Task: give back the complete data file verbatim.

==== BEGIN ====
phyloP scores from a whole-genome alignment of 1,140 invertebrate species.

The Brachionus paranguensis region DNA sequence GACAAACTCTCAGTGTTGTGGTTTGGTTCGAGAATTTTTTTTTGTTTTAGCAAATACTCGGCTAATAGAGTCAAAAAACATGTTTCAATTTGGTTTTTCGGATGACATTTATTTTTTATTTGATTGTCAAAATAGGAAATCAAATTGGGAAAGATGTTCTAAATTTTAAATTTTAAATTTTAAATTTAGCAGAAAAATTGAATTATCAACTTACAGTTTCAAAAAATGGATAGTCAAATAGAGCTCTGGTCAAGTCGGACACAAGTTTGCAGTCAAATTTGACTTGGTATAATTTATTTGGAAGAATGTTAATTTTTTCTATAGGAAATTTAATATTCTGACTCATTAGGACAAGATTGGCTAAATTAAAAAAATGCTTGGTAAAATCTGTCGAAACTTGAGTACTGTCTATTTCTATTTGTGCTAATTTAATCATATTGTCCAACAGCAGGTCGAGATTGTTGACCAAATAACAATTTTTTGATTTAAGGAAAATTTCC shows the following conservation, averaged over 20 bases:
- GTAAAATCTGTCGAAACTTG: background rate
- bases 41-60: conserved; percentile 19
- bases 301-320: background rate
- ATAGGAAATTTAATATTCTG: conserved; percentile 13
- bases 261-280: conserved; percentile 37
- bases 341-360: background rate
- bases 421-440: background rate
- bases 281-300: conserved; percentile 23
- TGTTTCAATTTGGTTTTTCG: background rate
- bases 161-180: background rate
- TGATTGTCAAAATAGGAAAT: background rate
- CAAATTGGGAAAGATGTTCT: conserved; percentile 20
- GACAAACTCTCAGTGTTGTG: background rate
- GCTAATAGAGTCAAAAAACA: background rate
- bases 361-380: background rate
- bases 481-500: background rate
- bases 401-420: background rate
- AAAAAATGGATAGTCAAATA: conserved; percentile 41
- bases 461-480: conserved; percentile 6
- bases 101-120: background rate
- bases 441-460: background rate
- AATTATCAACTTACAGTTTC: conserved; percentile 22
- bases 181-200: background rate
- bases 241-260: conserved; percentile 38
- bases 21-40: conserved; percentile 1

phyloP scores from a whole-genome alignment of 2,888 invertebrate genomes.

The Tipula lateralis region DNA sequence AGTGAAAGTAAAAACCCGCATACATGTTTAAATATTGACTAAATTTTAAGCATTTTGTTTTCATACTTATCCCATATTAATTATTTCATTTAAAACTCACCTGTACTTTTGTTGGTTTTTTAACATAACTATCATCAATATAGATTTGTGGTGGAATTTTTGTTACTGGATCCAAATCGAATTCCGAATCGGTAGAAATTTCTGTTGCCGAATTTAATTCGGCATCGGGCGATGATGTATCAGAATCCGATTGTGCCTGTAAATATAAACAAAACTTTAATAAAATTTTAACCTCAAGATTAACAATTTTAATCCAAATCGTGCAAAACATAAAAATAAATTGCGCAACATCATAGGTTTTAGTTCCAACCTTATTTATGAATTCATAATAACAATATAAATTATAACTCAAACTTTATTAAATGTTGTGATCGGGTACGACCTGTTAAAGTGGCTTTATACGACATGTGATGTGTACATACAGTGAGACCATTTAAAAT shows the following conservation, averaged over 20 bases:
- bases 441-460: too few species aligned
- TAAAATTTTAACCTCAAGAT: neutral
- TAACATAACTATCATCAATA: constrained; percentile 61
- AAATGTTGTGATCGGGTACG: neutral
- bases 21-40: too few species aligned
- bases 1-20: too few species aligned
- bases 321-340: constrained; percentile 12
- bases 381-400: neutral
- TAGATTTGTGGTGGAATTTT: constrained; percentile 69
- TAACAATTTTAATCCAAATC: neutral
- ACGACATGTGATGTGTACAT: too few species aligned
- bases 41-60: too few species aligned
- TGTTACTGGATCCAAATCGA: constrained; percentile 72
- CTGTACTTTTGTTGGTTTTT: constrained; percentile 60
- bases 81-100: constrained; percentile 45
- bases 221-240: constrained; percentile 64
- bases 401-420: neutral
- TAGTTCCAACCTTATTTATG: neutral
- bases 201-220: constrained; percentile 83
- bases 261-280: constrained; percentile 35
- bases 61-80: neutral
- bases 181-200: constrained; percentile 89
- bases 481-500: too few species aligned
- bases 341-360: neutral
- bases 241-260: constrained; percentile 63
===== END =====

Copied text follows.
phyloP scores from a whole-genome alignment of 1,140 invertebrate species.

The Brachionus paranguensis region DNA sequence GACAAACTCTCAGTGTTGTGGTTTGGTTCGAGAATTTTTTTTTGTTTTAGCAAATACTCGGCTAATAGAGTCAAAAAACATGTTTCAATTTGGTTTTTCGGATGACATTTATTTTTTATTTGATTGTCAAAATAGGAAATCAAATTGGGAAAGATGTTCTAAATTTTAAATTTTAAATTTTAAATTTAGCAGAAAAATTGAATTATCAACTTACAGTTTCAAAAAATGGATAGTCAAATAGAGCTCTGGTCAAGTCGGACACAAGTTTGCAGTCAAATTTGACTTGGTATAATTTATTTGGAAGAATGTTAATTTTTTCTATAGGAAATTTAATATTCTGACTCATTAGGACAAGATTGGCTAAATTAAAAAAATGCTTGGTAAAATCTGTCGAAACTTGAGTACTGTCTATTTCTATTTGTGCTAATTTAATCATATTGTCCAACAGCAGGTCGAGATTGTTGACCAAATAACAATTTTTTGATTTAAGGAAAATTTCC shows the following conservation, averaged over 20 bases:
- GTAAAATCTGTCGAAACTTG: background rate
- bases 41-60: conserved; percentile 19
- bases 301-320: background rate
- ATAGGAAATTTAATATTCTG: conserved; percentile 13
- bases 261-280: conserved; percentile 37
- bases 341-360: background rate
- bases 421-440: background rate
- bases 281-300: conserved; percentile 23
- TGTTTCAATTTGGTTTTTCG: background rate
- bases 161-180: background rate
- TGATTGTCAAAATAGGAAAT: background rate
- CAAATTGGGAAAGATGTTCT: conserved; percentile 20
- GACAAACTCTCAGTGTTGTG: background rate
- GCTAATAGAGTCAAAAAACA: background rate
- bases 361-380: background rate
- bases 481-500: background rate
- bases 401-420: background rate
- AAAAAATGGATAGTCAAATA: conserved; percentile 41
- bases 461-480: conserved; percentile 6
- bases 101-120: background rate
- bases 441-460: background rate
- AATTATCAACTTACAGTTTC: conserved; percentile 22
- bases 181-200: background rate
- bases 241-260: conserved; percentile 38
- bases 21-40: conserved; percentile 1

phyloP scores from a whole-genome alignment of 2,888 invertebrate genomes.

The Tipula lateralis region DNA sequence AGTGAAAGTAAAAACCCGCATACATGTTTAAATATTGACTAAATTTTAAGCATTTTGTTTTCATACTTATCCCATATTAATTATTTCATTTAAAACTCACCTGTACTTTTGTTGGTTTTTTAACATAACTATCATCAATATAGATTTGTGGTGGAATTTTTGTTACTGGATCCAAATCGAATTCCGAATCGGTAGAAATTTCTGTTGCCGAATTTAATTCGGCATCGGGCGATGATGTATCAGAATCCGATTGTGCCTGTAAATATAAACAAAACTTTAATAAAATTTTAACCTCAAGATTAACAATTTTAATCCAAATCGTGCAAAACATAAAAATAAATTGCGCAACATCATAGGTTTTAGTTCCAACCTTATTTATGAATTCATAATAACAATATAAATTATAACTCAAACTTTATTAAATGTTGTGATCGGGTACGACCTGTTAAAGTGGCTTTATACGACATGTGATGTGTACATACAGTGAGACCATTTAAAAT shows the following conservation, averaged over 20 bases:
- bases 441-460: too few species aligned
- TAAAATTTTAACCTCAAGAT: neutral
- TAACATAACTATCATCAATA: constrained; percentile 61
- AAATGTTGTGATCGGGTACG: neutral
- bases 21-40: too few species aligned
- bases 1-20: too few species aligned
- bases 321-340: constrained; percentile 12
- bases 381-400: neutral
- TAGATTTGTGGTGGAATTTT: constrained; percentile 69
- TAACAATTTTAATCCAAATC: neutral
- ACGACATGTGATGTGTACAT: too few species aligned
- bases 41-60: too few species aligned
- TGTTACTGGATCCAAATCGA: constrained; percentile 72
- CTGTACTTTTGTTGGTTTTT: constrained; percentile 60
- bases 81-100: constrained; percentile 45
- bases 221-240: constrained; percentile 64
- bases 401-420: neutral
- TAGTTCCAACCTTATTTATG: neutral
- bases 201-220: constrained; percentile 83
- bases 261-280: constrained; percentile 35
- bases 61-80: neutral
- bases 181-200: constrained; percentile 89
- bases 481-500: too few species aligned
- bases 341-360: neutral
- bases 241-260: constrained; percentile 63